Narrow focus pays off for 3 asset managers in 1st half

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Narrow focus pays off for 3 asset managers in 1st half


Department stores are convenient for shoppers because of the wide range of products. But for customer satisfaction, they cannot beat specialist shops.

It appears that in the first half of the year the same applied to the mutual fund market. Like department stores, asset management companies that sold everything performed worse than those that chose a niche and focused on it.

A review of the fund market in the first half by the JoongAng Ilbo, an affiliate of the Korea JoongAng Daily, and the fund evaluation service Zeroin showed that three of the five top-performing asset management companies managed four funds each or fewer. Most companies in the business have a stable of between 20 and 30 funds under their management.

Lazard Korea Asset Management, which ranked No. 1 and returned 41.23 percent to investors, managed only a single fund.

Meritz Asset Management, third among the first-half winners, managed only two funds: Meritz Korea Fund and Meritz Small Cap Fund. Meritz posted profits of more than 30 percent in the two funds.

AssetPlus Investment Management, which ranked fifth, managed only four funds.

In the first half, the Kospi index rose 8.28 percent; the average return posted by equity funds was 12.11 percent.

The Lazard Korea equity fund was formed in October 2008. Since then, it has shown a cumulative rate of return of more than 182 percent. Despite the dizzying figure, Lazard Korea didn’t get much attention in the market largely because the investment amount it handles is so small. In March, the fund had 9.7 billion won ($8.4 million) under management.

Something happened in the first half, though, and beginning in April, investors began to pour money into it. This helped boost the managed investment to 33.7 billion won by this month.

Dong Il-kwon is CEO of Lazard Korea Asset Management and also manages the fund. He has a long-standing relationship with Meritz Asset Management CEO, John Lee, with whom he worked for 20 years.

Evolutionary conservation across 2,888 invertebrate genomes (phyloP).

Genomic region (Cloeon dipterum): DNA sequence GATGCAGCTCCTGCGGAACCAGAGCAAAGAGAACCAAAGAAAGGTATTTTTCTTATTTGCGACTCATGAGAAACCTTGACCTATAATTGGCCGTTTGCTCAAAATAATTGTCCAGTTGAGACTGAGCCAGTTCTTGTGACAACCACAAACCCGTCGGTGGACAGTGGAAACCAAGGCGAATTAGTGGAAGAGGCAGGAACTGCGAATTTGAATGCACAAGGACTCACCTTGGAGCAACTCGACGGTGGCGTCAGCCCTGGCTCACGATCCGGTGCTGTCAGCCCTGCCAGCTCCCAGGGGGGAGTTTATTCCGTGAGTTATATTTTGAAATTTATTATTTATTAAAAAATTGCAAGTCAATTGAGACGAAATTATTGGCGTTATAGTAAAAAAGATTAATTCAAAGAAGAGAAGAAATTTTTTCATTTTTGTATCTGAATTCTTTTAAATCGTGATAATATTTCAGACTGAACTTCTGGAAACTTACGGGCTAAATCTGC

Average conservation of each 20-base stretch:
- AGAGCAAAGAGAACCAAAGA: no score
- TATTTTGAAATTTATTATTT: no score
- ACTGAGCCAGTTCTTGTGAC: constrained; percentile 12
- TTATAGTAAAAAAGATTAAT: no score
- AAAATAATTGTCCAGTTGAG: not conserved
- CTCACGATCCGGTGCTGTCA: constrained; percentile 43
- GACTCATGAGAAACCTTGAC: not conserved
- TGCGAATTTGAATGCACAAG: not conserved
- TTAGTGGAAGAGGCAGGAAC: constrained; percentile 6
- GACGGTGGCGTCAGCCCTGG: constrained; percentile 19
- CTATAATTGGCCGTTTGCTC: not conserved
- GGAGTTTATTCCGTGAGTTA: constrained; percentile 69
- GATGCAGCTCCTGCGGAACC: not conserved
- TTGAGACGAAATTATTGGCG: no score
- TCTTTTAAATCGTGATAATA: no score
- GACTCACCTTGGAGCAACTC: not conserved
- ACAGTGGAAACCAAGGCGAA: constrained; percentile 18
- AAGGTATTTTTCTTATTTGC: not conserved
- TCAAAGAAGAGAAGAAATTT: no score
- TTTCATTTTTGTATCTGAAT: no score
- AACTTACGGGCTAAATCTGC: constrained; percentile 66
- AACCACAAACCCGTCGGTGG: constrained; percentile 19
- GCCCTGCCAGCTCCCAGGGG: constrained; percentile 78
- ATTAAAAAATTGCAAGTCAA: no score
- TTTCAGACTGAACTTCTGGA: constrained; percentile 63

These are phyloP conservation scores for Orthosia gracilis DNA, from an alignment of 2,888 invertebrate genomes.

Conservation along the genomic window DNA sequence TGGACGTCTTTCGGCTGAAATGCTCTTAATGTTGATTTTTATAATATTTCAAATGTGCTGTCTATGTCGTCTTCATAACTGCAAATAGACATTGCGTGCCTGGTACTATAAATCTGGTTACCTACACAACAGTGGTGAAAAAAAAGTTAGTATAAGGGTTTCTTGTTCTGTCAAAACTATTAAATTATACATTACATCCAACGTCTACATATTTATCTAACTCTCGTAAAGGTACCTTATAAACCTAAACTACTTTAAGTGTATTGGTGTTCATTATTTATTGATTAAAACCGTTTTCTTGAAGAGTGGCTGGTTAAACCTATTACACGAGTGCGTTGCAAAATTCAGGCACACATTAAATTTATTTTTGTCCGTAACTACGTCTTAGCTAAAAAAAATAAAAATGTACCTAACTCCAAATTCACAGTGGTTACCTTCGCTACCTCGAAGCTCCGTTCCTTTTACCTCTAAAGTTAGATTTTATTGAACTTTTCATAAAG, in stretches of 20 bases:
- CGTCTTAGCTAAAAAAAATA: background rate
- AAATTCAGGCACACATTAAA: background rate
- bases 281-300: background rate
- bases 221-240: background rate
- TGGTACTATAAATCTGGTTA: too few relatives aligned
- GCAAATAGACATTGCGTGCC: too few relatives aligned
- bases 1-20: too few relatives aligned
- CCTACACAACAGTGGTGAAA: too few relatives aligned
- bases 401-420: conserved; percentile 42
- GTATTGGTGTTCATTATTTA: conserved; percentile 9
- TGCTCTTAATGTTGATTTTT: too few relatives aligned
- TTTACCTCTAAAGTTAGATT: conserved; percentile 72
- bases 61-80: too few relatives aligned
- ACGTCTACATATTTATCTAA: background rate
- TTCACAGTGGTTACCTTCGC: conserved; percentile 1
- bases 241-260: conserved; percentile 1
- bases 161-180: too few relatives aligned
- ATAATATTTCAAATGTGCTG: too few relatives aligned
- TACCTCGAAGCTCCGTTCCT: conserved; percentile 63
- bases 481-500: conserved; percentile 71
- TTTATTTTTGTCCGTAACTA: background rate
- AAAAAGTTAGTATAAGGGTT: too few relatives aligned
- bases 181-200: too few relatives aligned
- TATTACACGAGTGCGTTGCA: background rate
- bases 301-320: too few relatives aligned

In 1991, the U.S. company Scudder Investments began to manage the $1.5 billion Korea Fund, the first to give foreign investors a pure play in Korean stocks. The fund was being managed by Lee from Wall Street, while Dong, who at the time was at Daewoo Capital Management, was adviser to the fund in Korea. Since then, the two continued to work together even after Scudder was bought by Deutsche Bank. In 2005, both joined Lazard Korea Asset Management before Lee moved on to Meritz. Perhaps because of that long collaboration between the two managers, the funds at Lazard Korea and Meritz have similar traits.


According to Zeroin, the two funds don’t invest in Samsung Electronics, a decision that means their performance is delinked from that of the Kospi index. Funds that benchmark the Kospi or are true index funds would have to invest more than 10 percent of their assets in the electronics giant because its market cap is 15 percent of the Kospi.

In its first quarter management report, Lazard Korea said it has not held Samsung Electronics in its portfolio since the European sovereign risk crisis in 2011. Lazard made the decision, it said, after reviewing global economic trends and Korean industries’ structural competitiveness. In short, that means Lazard thinks Korean conglomerates are less competitive in the changed economy of the last four years, which shows little sign of recovering. Competition from new Chinese industries is also a factor.

Lee of Meritz agrees. “We’re benchmarking the Kospi index to evaluate our performance,” he said. “That doesn’t mean we’re using it as the basis of our fund management decisions.

“As an active fund, we are freely investing in companies that could generate profits in the next five to 10 years and are not restrained by how much or how little influence it has in the market.”


Another similarity between Lazard and Meritz is that their funds have more investments in Kosdaq companies than other ordinary equity funds, which generally concentrate heavily on large caps.

As of April, Lazard Korea had put 25 percent of its funding in Kosdaq shares; the figure at Meritz was 31.5 percent.

Compare those numbers, for example, with the strategy of AssetPlus’ Korea Rich Together fund, which invests less than 10 percent of its assets in Kosdaq issues.